Lithium carbonate prices are expected to still have room to fall, with the supply-demand balance point expected to occur by the end of 2024 or 2025, an expert said.

As a key raw material for power batteries, lithium carbonate prices in China are falling non-stop, as the supply-demand balance point is still far from coming.

The main lithium carbonate futures contract traded in Guangzhou and due for settlement in January 2024 fell 6.86 percent to RMB 116,800 ($16,330) a ton by the close of Monday's morning trading. The futures contract has a 7 percent one-day limit on gains and losses.

Since its launch on July 21, the price of lithium carbonate futures has fallen about 53 percent from its first-day listing price of RMB 246,000 per ton.

In the spot market, lithium carbonate prices have barely seen a single day's increase since the end of May.

On November 24, battery-grade lithium carbonate was quoted in China at RMB 140,000 per ton, while industrial-grade lithium carbonate was quoted at RMB 133,000 per ton, down 54 percent and 53 percent, respectively, from the prices quoted on May 31, according to Mysteel.

Lithium carbonate prices are still expected to have room to fall, with the supply-demand equilibrium point expected to occur by the end of 2024 or 2025, said Zhang Jiafeng, a professor at the School of Metallurgy and Environment at Central South University, as quoted by the Securities Times in a report today.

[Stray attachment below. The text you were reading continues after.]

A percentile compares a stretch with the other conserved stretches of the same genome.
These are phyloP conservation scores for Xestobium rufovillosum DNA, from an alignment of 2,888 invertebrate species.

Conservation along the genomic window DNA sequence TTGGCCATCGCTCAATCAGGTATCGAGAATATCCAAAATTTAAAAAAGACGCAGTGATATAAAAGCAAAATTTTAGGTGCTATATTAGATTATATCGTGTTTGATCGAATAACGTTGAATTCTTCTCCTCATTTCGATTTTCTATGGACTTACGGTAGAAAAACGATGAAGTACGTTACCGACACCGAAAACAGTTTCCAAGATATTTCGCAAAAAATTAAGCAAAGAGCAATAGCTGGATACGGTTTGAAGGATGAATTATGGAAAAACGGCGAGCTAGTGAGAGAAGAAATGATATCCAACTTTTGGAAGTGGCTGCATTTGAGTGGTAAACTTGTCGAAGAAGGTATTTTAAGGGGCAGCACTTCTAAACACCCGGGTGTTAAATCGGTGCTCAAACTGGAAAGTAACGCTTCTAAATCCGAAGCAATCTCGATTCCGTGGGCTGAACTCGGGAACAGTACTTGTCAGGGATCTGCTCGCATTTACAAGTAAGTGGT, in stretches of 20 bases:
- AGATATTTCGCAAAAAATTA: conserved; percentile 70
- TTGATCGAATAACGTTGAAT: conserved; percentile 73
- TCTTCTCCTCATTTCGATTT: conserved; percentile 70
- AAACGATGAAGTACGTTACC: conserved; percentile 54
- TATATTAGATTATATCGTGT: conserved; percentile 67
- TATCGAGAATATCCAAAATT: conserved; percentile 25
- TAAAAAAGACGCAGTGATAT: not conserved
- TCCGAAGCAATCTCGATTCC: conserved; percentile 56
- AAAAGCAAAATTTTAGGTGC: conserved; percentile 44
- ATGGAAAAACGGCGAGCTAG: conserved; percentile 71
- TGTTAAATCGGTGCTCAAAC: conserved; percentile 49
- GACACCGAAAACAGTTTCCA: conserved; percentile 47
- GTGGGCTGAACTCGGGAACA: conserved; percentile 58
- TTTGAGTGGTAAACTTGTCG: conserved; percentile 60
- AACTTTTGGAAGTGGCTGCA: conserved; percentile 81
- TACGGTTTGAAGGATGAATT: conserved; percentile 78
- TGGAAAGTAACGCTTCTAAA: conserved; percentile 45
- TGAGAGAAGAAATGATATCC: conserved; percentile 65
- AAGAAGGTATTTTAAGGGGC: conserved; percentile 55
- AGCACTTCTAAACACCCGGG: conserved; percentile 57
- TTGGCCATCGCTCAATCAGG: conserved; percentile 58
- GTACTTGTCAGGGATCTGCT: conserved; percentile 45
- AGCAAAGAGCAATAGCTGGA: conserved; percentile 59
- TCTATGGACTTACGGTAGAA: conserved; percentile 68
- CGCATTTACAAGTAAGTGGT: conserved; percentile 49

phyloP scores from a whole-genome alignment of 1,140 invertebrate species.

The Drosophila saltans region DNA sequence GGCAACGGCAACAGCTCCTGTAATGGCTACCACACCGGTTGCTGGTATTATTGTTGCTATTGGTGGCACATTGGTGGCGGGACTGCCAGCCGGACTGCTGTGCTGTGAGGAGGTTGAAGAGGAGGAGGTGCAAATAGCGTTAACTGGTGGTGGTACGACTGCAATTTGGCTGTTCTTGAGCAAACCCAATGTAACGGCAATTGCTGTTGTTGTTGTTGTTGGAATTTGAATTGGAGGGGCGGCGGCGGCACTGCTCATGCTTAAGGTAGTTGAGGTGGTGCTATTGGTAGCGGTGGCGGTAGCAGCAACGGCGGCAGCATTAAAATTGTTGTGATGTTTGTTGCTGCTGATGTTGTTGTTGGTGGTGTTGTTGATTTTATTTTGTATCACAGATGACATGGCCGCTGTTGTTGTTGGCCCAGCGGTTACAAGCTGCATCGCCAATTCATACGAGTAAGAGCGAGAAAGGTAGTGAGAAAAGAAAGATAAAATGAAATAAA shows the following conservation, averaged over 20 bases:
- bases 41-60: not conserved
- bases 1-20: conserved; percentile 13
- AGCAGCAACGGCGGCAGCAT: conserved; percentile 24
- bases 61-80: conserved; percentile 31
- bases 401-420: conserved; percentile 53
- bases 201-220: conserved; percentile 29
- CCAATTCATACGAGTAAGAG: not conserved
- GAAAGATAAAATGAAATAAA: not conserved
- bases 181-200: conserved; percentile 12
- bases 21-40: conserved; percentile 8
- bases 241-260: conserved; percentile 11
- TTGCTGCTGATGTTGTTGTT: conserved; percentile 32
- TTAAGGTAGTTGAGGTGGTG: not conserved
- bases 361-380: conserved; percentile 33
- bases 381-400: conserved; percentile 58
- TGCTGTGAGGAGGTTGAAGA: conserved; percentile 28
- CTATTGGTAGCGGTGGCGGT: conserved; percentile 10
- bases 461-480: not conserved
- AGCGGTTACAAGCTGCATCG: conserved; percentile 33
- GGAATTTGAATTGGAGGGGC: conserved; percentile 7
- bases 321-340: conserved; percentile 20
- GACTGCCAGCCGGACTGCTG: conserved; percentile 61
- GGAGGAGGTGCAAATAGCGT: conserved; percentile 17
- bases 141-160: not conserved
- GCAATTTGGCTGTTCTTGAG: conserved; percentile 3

Demand for lithium carbonate remains weak, while supply continues to be released, according to Zhang.

It has become an industry consensus that lithium carbonate is in a state of oversupply, which is attributed to the fact that the expansion of production in 2021 and 2022 were too fast and there were too many players entering the field from other industries, resulting in the supply exceeding the demand, the report said, citing an unnamed analyst in the energy and metals industry.

As the price of lithium carbonate goes down, some players who joined the sector when prices were high are being gradually pushed out, but the current trend for this is not strong enough, the analyst said.

Only when the price of lithium carbonate falls to much lower levels and some companies suffer losses and exit voluntarily will the industry come close to a supply-demand balance, the analyst said.

The price of lithium carbonate could fall below RMB 100,000 per ton, the analyst said, according to the report.

The Securities Times report also noted that China's new energy vehicle (NEV) sales remain strong, which may be able to provide some support to raw material prices.

NEV production and sales figures exceeded expectations, which had a boosting effect on the entire industry chain, the analyst said.

The continued decline in lithium carbonate prices will help NEV makers see a drop in battery costs, thus boosting gross margins.

Every RMB 50,000 drop in lithium carbonate prices brings roughly a 1.5 percent improvement in gross margins for (NYSE: NIO), William Li, the company's founder, chairman, and CEO, said in September in response to a question from CnEVPost.

In addition, the plunge in lithium carbonate prices could potentially hamper the development of sodium-ion batteries, whose lower cost is the biggest advantage.

($1 = RMB 7.1537)

Lithium carbonate supply in China seen as still in surplus, despite recent price rebound